The re-entrant honeycomb sandwich composites are better potential candidates for energy absorption applications compared with conventional honeycomb and truss [38]. Due to the deformation mechanism, the specific energy absorption of the auxetic sandwich composites is not as large as several recently developed architecture materials, such as honeytube structures [42], hollow microtruss structures [43] and bicontinuous structures [44] which have proven to exhibit significantly higher specific energy absorption.

3.5 Loss Factor

The energy dissipation in sandwich composites is affected by different parameters such as the topology of the core and the viscoelastic behaviour of material constituting the core and the skins. The loss factor in cyclic fatigue tests is defined as the ratio of the energy dissipated per cycle Ed by the maximum potential energy per cycle Ep. Thus, the loss factor is given by Eq. (6):


Fig. 10 shows the evolution of the fatigue loss factor ƞ for the sandwich structure tested with a span length of 110 mm and for two different loading levels (r = 50% and r = 80%). A semi-logarithmic scale is used. It is clearly seen that the loss factor decreases with the increase in the applied loading ratio and increases with the number of cycles. During the first cycles, a rapid decrease can be observed whatever the loading configuration. This result can be explained by the first damage mechanisms in the core caused by the first load applied to the sandwich. Then, an increase is detected during the first thousand cycles. Due to the appearance and propagation of damage, part of the air trapped in the unit cells is evacuated and no longer contributes to overall damping. Finally, the evolution in the loss factor becomes stable for all sandwich configurations. At the end of the tests, an increase in the loss factor can be noticed. This increase starts earlier for higher loading levels followed by the end of life. The evolution of the loss factor in sandwich specimen for variable debonding lengths under fatigue tests is determined [22]. It is found that for a given debonding length, the loss factor is constant in the first cycles of fatigue because the deformation of cells at the interface skin–core is a reversible manner. Then the loss factor increases with the number of fatigue cycles because the walls of damaged cells start allowing evacuation of the air trapped inside the cells.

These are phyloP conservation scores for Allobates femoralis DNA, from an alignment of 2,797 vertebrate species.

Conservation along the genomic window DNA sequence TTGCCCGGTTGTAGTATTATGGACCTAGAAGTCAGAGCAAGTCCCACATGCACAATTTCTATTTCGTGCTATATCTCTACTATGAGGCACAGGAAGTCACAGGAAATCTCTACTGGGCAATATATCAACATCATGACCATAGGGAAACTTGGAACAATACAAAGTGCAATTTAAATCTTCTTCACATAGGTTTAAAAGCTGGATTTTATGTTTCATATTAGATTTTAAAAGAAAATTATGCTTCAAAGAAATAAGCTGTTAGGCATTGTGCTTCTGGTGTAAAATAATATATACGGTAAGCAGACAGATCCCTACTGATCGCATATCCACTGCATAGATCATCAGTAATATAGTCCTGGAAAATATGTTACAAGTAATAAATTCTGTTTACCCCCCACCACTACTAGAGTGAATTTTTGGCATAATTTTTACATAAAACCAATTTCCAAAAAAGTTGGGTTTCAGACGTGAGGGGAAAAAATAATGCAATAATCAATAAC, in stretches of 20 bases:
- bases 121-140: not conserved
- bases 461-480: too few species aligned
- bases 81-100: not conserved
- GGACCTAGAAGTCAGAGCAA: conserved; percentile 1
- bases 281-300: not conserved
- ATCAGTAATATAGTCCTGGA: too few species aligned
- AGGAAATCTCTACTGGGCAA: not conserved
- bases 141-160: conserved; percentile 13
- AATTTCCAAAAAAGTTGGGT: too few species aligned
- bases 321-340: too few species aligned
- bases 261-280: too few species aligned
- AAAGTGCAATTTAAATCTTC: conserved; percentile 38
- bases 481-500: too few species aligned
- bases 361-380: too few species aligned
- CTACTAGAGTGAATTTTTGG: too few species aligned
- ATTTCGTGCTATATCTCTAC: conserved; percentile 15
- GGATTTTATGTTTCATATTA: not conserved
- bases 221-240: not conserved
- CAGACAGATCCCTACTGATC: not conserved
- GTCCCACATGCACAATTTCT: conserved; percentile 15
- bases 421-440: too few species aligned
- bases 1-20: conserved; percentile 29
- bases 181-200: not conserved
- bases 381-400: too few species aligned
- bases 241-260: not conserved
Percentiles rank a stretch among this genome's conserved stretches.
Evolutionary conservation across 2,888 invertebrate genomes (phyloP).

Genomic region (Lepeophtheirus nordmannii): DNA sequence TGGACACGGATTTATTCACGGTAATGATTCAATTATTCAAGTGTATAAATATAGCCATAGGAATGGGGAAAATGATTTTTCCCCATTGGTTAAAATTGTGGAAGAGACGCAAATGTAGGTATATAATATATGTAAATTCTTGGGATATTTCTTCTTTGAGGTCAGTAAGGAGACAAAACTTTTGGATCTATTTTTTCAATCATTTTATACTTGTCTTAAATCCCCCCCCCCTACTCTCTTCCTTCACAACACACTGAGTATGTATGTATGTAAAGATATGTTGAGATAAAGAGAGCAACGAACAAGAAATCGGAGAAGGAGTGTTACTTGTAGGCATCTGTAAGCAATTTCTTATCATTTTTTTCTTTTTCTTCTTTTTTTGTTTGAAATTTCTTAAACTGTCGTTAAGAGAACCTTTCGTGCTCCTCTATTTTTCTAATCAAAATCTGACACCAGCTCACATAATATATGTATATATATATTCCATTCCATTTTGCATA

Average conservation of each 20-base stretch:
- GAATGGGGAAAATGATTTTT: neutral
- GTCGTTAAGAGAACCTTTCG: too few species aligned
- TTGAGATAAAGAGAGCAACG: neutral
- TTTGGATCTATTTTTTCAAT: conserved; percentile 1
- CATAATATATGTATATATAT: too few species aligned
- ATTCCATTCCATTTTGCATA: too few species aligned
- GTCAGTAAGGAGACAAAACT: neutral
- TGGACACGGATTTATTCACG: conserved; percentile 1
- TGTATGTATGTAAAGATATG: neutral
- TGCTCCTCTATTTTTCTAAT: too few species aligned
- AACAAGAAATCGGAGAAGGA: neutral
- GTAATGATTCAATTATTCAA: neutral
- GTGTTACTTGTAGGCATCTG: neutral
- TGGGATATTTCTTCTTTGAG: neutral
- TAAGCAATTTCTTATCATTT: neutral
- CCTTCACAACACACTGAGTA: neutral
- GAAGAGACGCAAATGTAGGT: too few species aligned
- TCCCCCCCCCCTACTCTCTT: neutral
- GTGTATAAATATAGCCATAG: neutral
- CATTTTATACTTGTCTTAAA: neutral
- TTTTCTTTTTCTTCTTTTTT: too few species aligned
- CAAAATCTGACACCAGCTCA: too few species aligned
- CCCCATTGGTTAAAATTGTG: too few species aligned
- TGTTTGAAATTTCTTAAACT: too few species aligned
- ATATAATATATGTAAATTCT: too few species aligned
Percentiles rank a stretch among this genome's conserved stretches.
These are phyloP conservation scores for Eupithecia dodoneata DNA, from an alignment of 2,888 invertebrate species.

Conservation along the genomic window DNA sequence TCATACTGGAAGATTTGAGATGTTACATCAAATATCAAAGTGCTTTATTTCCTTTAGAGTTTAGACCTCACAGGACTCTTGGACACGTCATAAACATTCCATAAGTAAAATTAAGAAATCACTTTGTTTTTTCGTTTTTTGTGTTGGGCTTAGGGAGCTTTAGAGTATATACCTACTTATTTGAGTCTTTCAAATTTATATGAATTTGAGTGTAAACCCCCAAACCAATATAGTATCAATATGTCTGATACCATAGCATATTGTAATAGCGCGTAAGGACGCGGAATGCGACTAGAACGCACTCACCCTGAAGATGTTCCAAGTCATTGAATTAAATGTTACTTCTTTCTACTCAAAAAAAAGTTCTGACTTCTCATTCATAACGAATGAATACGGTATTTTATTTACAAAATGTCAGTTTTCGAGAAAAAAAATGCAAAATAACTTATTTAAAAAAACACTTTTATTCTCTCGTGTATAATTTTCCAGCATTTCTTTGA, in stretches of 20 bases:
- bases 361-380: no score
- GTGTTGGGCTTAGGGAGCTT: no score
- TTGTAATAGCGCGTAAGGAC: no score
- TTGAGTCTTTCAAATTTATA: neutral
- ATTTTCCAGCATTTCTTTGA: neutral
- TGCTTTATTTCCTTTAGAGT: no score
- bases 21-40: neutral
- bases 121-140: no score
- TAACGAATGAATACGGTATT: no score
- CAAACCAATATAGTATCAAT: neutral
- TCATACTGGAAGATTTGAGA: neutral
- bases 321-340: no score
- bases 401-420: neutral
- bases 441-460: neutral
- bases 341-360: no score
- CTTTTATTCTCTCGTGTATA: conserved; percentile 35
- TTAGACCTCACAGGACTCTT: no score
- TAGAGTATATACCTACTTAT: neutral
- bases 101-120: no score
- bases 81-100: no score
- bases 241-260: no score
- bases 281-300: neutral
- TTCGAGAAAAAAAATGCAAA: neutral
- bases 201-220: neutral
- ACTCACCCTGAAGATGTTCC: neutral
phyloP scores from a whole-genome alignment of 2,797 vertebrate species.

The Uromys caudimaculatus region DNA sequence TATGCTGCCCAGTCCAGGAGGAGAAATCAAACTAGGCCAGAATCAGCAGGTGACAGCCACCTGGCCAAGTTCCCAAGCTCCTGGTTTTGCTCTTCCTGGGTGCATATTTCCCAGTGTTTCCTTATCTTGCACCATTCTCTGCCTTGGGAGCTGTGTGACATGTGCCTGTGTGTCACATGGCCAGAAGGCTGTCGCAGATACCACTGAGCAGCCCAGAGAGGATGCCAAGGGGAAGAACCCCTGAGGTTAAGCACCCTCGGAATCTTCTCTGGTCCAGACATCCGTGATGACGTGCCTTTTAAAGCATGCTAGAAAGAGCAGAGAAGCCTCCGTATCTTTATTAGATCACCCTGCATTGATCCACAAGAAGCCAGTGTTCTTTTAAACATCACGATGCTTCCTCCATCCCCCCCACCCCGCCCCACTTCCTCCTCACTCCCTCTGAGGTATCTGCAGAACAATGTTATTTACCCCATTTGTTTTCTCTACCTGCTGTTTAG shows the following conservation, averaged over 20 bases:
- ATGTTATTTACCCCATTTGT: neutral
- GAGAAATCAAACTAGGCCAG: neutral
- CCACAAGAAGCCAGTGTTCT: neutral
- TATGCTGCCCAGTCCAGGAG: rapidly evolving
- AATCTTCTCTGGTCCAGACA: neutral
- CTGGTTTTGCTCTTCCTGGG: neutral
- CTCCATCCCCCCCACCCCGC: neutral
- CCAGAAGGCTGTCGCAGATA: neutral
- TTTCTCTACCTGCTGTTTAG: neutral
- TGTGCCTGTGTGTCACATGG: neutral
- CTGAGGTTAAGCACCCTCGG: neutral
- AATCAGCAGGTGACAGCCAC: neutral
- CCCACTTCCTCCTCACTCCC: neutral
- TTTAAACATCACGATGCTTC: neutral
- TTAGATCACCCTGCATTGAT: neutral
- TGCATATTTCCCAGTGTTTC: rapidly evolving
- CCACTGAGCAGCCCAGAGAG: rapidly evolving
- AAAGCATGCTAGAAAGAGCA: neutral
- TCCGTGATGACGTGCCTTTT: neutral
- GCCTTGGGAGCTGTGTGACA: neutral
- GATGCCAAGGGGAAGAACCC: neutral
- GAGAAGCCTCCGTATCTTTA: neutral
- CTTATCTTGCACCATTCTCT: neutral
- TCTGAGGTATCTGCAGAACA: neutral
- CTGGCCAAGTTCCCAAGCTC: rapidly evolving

Figure 10: Evolution of loss factor vs. number of cycles for different loading level (r = 50% and r = 80%) of the sandwich with different relative core densities: a) 8.3%; b) 16.7%; c) 25.1% and d) 33.5%

In order to better explain the effect of the core density on the damping properties of the sandwich, it is decided to present the loss factor as a function of the core densities. Fig. 11 presents the evolution of the loss factor vs. the density of the auxetic core at different numbers of cycles (10, 100, 500 and 1000 cycles). The damping increases with the increase in the density of the core of the sandwich specimens. In the case of a loading level of 50% (Fig. 11a), the value of the damping ratio increases from 0.57% to 0.68% for an increase in the density of the auxetic structure from 8.3% to 33.5%. In Fig. 11b, the loss factor decreases at 16.7% relative core density. Then, damping increases for the other densities. The density of the core plays an important role in the damping properties, resistance and the life of sandwich composites.


Figure 11: Evolution of loss factor vs. relative core density at different numbers of cycles for different loading levels: a) r = 50%; b) r = 80%

4  Discussion

Studying and investigating the damage evolution and failure mechanisms under cyclic bending tests have proved to be a crucial matter. Numerous parameters influence the failure response of the sandwich structure, among them, the constituting material, the shape of the auxetic structure, the nature of the loading and its direction [41]. In this frame of reference, macroscopic and microscopic analyzes are conducted on the sandwich structure after the failure. Scanning electronic microscopy (SEM) is utilized to investigate the mechanisms resulting in damage.